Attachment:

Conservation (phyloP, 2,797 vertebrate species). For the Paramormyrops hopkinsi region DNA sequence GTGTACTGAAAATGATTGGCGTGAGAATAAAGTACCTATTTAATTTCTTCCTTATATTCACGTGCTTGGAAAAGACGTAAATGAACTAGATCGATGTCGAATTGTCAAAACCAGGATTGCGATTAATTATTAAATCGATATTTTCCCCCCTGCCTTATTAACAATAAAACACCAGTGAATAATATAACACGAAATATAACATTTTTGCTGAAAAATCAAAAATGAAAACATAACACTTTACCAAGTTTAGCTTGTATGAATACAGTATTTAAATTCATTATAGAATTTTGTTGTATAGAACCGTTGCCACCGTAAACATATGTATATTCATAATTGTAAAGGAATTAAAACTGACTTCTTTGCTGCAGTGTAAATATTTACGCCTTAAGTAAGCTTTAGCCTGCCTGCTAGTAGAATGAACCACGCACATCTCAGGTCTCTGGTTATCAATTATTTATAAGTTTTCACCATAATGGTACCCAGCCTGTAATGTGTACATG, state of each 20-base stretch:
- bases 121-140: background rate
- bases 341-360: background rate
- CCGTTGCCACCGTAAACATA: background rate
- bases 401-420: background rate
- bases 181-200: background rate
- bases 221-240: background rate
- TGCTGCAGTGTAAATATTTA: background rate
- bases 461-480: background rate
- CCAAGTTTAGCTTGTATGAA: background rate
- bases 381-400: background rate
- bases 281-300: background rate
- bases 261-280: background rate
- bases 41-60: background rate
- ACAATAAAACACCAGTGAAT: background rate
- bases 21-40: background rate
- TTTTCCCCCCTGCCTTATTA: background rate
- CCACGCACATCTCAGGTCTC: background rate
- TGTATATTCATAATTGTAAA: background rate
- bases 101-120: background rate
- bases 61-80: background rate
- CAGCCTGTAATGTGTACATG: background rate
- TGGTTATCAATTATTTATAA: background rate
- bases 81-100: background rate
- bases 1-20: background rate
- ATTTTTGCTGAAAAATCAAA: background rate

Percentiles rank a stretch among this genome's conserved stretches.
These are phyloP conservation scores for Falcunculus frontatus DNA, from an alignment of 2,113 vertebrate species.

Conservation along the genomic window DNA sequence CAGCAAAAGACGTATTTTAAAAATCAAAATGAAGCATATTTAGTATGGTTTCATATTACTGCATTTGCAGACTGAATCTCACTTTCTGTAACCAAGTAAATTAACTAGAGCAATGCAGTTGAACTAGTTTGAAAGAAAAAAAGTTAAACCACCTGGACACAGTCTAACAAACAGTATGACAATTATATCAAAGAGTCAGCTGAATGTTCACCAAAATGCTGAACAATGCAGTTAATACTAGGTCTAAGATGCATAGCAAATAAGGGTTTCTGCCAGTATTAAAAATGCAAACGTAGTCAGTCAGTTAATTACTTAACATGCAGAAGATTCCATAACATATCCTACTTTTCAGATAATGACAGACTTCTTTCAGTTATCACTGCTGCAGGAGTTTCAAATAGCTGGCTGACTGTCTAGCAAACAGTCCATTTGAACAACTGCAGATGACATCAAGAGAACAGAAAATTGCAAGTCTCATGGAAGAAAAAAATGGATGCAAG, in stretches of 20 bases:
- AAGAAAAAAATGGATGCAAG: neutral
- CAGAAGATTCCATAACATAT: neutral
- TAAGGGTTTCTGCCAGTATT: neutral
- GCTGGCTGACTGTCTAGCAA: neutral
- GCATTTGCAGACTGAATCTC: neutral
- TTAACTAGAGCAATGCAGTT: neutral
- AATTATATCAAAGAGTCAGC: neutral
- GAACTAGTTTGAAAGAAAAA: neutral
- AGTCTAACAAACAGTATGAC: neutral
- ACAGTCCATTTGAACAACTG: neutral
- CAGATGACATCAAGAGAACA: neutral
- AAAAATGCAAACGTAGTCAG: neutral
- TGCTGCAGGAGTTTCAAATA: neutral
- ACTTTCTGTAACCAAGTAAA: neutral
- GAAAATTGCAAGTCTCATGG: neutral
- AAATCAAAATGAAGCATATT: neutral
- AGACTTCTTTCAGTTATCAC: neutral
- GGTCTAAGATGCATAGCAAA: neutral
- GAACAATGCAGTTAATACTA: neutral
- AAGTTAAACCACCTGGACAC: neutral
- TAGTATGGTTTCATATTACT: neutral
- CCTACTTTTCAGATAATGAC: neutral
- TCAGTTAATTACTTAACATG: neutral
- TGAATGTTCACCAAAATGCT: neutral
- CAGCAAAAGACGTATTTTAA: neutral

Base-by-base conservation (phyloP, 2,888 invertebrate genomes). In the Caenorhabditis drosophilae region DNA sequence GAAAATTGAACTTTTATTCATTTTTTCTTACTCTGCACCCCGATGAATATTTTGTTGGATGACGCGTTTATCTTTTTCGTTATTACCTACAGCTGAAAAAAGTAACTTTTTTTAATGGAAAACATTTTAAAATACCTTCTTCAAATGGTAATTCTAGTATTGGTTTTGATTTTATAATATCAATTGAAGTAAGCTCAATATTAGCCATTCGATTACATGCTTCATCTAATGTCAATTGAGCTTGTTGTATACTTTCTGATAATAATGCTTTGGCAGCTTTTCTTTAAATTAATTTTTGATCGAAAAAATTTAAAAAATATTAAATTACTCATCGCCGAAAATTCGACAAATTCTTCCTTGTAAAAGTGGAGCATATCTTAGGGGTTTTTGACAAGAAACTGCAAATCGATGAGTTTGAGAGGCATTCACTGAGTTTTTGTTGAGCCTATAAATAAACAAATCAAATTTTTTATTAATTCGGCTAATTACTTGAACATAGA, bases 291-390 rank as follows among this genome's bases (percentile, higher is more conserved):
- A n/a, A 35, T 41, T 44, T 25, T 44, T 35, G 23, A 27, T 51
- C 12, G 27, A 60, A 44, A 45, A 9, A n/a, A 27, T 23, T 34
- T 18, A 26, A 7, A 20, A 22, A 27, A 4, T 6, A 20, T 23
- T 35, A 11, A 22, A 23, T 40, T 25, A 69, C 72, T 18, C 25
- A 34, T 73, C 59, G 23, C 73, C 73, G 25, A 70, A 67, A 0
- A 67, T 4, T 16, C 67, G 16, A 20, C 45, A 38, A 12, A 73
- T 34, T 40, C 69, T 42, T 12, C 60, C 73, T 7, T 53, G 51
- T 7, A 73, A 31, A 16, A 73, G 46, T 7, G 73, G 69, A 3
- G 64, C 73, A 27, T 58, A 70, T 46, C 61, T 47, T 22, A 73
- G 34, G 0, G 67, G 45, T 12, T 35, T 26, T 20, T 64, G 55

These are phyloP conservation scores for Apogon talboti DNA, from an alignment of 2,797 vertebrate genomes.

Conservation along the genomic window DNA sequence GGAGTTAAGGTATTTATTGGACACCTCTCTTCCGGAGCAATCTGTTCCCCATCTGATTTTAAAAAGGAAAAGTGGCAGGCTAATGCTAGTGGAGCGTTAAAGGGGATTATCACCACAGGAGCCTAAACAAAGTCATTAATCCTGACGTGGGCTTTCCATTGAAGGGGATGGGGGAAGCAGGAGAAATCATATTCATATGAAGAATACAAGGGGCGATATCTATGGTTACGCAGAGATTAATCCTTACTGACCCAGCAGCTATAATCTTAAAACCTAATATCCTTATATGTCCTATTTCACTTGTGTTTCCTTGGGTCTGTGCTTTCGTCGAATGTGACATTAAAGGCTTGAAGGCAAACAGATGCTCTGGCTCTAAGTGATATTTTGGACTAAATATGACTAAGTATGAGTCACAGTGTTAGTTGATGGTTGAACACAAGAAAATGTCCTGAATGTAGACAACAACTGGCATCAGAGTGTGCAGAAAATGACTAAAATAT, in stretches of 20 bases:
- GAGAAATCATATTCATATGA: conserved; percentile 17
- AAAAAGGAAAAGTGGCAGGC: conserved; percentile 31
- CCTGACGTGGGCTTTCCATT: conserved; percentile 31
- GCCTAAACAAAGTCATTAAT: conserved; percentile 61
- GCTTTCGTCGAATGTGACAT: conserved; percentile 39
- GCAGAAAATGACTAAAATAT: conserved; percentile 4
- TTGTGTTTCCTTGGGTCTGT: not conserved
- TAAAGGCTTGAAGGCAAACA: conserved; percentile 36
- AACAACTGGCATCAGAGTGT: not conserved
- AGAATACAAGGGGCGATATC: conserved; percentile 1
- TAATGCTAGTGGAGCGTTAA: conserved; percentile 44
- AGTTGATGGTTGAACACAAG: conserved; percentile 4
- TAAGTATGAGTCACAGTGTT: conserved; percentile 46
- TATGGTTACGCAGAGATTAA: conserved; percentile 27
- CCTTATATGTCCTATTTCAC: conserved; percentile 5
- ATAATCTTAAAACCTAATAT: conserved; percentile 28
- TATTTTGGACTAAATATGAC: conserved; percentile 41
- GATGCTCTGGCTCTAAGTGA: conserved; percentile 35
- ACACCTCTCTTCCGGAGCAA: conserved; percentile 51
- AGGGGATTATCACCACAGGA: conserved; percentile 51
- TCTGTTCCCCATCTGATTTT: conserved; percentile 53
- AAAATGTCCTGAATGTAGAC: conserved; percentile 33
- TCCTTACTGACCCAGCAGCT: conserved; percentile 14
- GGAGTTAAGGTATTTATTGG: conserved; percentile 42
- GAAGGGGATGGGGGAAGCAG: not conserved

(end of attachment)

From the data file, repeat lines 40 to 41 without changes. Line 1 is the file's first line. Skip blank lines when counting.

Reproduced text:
- CAGATGACATCAAGAGAACA: neutral
- AAAAATGCAAACGTAGTCAG: neutral